The gut microbiota composition is significantly altered in patients with acute COVID-19 and those with long COVID. At 6 months, patients without PACS showed recovered gut microbiome profile comparable to that of non–COVID-19 controls, while the gut microbiome of patients with PACS continued to be characterized by higher levels of Ruminococcus gnavus and Bacteroides vulgatus and lower levels of Faecalibacterium prausnitzii. Additional evidence suggests a strong correlation between dysbiosis and ME/CFS, providing a potential explanation for some of the neurocognitive symptoms associated with long COVID. [Sci Rep 2021;11:704]

Protective effect of vaccination

While avoiding COVID-19 infection is the best way to protect oneself against long COVID, no COVID-19 vaccine has been shown to be 100 percent effective against infection. “Reassuringly, vaccination does offer protection against long COVID,” stated Dbaibo. “In addition to minimizing the risk of severe illness [one of the strongest risk factors for PACS], receiving ≥2 COVID-19 vaccine doses of also considerably reduces the risk of long COVID.” [PLoS Med 2021;18:e1003773]

A recent systematic review and meta-analysis of six observational studies involving 536,291 unvaccinated and 84,603 vaccinated patients found that two-dose vaccination before SARS-CoV-2 infection was associated with a lower risk of long COVID vs no vaccination (odds ratio [OR], 0.64; 95 percent confidence interval [CI], 0.45–0.92; moderate certainty) and one-dose vaccination (OR, 0.60; 95 percent CI, 0.43–0.83; moderate certainty). Of note, one vaccine dose was not significantly associated with a lower frequency of long COVID. Vaccines included in the meta-analysis were Ad26.COV2.S, AZD1222, BNT162b2, CZ02, and mRNA-1273. [Vaccine 2023;41:1783-1790]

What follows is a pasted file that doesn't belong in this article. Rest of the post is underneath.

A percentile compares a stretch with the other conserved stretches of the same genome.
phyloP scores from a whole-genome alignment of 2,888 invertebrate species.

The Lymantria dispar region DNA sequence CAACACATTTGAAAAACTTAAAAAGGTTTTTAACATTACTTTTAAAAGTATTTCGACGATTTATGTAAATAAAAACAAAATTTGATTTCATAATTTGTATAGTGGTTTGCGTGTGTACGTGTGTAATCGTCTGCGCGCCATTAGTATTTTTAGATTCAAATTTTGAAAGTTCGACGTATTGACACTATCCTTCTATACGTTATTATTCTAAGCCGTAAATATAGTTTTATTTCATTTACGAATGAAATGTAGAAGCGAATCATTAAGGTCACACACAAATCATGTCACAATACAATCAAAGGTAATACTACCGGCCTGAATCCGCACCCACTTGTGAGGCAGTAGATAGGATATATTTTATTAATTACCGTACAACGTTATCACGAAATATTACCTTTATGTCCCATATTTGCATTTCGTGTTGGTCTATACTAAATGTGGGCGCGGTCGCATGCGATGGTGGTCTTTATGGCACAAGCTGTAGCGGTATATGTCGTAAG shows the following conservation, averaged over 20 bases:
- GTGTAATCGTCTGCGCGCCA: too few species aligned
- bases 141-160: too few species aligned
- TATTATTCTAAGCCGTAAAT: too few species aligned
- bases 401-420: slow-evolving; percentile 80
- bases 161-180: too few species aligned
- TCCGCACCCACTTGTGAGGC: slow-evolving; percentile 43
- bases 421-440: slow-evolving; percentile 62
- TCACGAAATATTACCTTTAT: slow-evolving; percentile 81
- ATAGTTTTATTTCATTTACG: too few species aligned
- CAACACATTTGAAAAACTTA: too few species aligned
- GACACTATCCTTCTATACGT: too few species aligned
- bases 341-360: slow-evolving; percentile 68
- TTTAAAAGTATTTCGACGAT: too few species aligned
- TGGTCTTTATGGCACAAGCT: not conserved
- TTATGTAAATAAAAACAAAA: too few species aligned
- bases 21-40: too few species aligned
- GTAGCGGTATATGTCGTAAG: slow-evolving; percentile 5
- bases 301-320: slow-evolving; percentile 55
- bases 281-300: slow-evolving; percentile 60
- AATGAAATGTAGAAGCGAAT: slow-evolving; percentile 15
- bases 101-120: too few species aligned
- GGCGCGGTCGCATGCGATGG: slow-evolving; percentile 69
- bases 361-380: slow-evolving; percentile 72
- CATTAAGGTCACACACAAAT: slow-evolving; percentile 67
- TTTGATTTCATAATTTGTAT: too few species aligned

Another recent population-based, multicentre study that surveyed 2,712 community-dwelling COVID-19 patients from four large Chinese cities found that vaccination with ≥2 doses of CZ02 (adjusted OR [aOR], 0.35; 95 percent CI, 0.14–0.90; p=0.03) or BNT162b2 (aOR, 0.22; 95 percent CI, 0.08–0.63; p=0.005) was associated with a lower risk of long COVID symptoms of moderate-to-high severity. (Table) [JMIR Public Health Surveill 2023;9:e42315] 


Key take-away

“We need to change our mindset on vaccination,” said Dbaibo. “Preventing SARS-CoV-2 infection should not be viewed as the sole purpose of vaccination. Instead, vaccine efficacy should be viewed in terms of preventing severe and long-term disease. Even halving the 10–30 percent proportion of [all COVID-19] patients who are experiencing PACS would make a huge difference globally.”